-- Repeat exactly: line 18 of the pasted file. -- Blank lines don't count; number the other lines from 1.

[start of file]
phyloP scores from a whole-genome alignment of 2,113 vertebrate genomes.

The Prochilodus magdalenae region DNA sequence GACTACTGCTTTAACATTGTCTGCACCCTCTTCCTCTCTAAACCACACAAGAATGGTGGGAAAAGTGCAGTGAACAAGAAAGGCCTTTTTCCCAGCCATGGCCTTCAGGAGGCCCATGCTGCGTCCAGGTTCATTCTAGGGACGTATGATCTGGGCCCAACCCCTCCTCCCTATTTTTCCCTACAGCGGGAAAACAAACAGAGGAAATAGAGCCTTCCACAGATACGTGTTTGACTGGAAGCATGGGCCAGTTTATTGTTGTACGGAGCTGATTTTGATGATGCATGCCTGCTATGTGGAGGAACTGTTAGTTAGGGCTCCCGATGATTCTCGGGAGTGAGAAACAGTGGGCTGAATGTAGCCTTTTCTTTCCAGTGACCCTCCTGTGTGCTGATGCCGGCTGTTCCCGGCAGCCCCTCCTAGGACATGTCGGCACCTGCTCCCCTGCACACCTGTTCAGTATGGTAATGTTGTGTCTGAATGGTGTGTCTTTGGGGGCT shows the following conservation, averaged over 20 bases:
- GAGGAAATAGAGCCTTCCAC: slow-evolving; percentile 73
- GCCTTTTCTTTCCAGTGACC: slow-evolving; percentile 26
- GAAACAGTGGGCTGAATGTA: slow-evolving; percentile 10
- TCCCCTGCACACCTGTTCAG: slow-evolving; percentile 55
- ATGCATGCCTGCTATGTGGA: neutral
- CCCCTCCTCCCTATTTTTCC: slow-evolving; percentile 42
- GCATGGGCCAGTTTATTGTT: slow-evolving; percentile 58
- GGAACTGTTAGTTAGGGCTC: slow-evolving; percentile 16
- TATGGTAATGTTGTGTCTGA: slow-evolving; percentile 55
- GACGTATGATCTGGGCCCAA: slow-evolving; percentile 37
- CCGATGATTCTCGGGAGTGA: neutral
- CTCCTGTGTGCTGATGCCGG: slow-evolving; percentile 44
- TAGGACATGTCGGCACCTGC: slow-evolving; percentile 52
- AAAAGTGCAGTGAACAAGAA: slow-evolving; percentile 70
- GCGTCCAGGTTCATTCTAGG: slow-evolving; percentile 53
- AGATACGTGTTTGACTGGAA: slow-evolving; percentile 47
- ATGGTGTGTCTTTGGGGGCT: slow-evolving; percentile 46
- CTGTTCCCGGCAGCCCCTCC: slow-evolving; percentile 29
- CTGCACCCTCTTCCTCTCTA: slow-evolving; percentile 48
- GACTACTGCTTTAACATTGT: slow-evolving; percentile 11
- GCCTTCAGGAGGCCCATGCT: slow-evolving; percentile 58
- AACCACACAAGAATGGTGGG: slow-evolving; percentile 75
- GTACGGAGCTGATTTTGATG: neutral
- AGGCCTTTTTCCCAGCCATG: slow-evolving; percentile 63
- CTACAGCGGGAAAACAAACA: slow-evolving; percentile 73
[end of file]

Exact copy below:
- AGATACGTGTTTGACTGGAA: slow-evolving; percentile 47